But for most of us, Neo-Classical buildings are the simplest elegance. There is something very pure and enticing about this style, the columns making very clear where the entrance is as well.

 

The small proportions of the manor make this place – and its former landlord – easier to relate to…

Absolutely! So many have fallen in love with it! They feel they could move in tomorrow. It is not that huge big stately home. I know it would be rather luxurious – but you could imagine yourself living here… The rooms are not crazily big. Actually one person had a party here and said to me: « I just want my friends to be here as if it was my house » and I just think there is something rather lovely about it.

Sadly, in all his greatness, Soane had his frailty too. He had this terrible relationship with his son. His career might have been a great success. But my goodness, he did fall out with quite a lot people, even his colleagues and mentor! He got Dance stop being a lecturer at the Royal Academy – which is a terrible thing to do if you are a mentor! He was obviously a complex character but like many geniuses, in his brilliance I am afraid he was jolly hard to live or work with.

 

Transforming a ghostly old library into a must-see cultural destination for Londoners… What a challenge! Which ingredients did the Trust select to achieve that goal?

 What we have focused on is this wonderful juxtaposition between the old historic and the new forward-looking. Our aspiration in the project was very much to restore the house to how it was in Soane’s time, and next to it, to create a really exciting ambitious program in the contemporary gallery.

The contemporary art makes the old art come alive in a way that you can’t always get in heritage sites. It is that forward sense of: “Yes, this is an old house, but it has an effect on artists, designers and architects, people thinking creatively today. I think it is that forward-looking aspect of it that makes it so exciting. To me, it is not somewhere stuck in the past. It is still relevant, influencing, having that impact on designers today.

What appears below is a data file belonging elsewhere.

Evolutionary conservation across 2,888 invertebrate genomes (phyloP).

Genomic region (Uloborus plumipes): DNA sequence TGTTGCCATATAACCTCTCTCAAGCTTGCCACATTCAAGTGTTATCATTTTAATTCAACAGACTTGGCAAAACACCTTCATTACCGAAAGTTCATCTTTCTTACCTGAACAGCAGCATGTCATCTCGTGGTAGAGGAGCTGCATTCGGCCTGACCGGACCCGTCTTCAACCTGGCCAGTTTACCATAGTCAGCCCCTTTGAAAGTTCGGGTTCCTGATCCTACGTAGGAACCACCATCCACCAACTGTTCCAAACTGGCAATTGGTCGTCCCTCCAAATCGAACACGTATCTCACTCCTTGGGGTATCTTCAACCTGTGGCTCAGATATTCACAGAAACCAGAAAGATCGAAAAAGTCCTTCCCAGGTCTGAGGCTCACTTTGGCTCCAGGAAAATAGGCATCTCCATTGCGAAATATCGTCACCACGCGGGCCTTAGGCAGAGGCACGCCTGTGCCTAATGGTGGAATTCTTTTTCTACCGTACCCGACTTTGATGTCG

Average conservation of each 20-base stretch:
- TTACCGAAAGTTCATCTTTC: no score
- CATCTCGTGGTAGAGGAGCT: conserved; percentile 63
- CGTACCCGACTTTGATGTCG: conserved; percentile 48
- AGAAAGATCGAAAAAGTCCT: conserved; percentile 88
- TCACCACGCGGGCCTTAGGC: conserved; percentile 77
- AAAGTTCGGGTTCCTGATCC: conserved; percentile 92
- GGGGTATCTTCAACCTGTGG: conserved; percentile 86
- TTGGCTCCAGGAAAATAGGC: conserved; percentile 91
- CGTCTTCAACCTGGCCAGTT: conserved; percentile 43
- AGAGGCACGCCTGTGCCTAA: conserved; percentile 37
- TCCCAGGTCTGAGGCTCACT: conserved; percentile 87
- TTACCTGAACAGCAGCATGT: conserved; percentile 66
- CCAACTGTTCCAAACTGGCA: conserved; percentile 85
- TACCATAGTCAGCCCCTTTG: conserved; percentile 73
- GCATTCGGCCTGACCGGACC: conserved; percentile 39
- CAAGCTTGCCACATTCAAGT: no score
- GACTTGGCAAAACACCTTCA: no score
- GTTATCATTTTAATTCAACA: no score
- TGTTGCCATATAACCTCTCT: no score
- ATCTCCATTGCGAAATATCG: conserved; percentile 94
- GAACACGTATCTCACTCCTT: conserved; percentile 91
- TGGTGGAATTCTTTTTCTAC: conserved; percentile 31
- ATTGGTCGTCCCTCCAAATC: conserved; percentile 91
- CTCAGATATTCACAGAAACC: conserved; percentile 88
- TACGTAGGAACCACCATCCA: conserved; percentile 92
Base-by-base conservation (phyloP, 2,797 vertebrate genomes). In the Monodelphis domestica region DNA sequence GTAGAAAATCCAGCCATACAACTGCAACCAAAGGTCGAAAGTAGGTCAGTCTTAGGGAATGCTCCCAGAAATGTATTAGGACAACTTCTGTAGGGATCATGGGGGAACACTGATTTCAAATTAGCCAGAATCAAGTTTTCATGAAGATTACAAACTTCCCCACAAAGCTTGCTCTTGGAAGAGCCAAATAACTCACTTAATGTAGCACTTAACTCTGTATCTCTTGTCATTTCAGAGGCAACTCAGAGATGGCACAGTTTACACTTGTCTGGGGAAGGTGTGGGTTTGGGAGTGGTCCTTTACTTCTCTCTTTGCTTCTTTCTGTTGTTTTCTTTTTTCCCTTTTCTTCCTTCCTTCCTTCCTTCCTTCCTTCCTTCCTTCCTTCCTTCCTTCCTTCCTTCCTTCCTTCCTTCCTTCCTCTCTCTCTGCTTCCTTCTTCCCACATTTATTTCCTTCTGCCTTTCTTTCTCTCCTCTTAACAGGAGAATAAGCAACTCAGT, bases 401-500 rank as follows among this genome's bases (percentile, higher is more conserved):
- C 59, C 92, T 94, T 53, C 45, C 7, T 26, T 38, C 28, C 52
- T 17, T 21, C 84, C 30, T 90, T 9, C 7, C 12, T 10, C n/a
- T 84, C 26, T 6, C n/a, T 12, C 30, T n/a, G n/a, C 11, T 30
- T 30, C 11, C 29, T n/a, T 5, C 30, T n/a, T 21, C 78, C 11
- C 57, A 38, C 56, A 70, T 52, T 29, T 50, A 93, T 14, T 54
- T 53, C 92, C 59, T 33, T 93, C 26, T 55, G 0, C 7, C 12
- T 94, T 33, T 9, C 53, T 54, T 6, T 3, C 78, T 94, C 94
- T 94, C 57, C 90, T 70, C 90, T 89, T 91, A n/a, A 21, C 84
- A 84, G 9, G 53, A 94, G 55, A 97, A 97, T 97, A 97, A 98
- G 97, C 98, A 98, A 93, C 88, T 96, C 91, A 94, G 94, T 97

How do you choose the various exhibitions on show at the gallery?

We have a very explicit policy: every exhibition has some form of link to Soane. We want people having seen the exhibition to look at the house in a new light. So we follow a bit of a pattern. One exhibition is from a contemporary artist (Anish Kapoor for instance) and the second one is meant to do be from a designer or an architect (Es Devlin). We are keen to pick up on something historic (that Soane would have known or been inspired by) and use it as a catalyst for a contemporary artist exhibition.

Our next exhibition, which is really exciting, revolves around Hogarth’s series of painting A Rake’s progress (showing the downward journey of a young heir from wealth to bankruptcy), coming back to Ealing for the very first time in 200 years. Those beautiful paintings from the late 1700 will be surrounded by the work of contemporary artists, looking at the challenge of living in London today… It’s a very contemporary exhibition picking up on themes present in those historic paintings.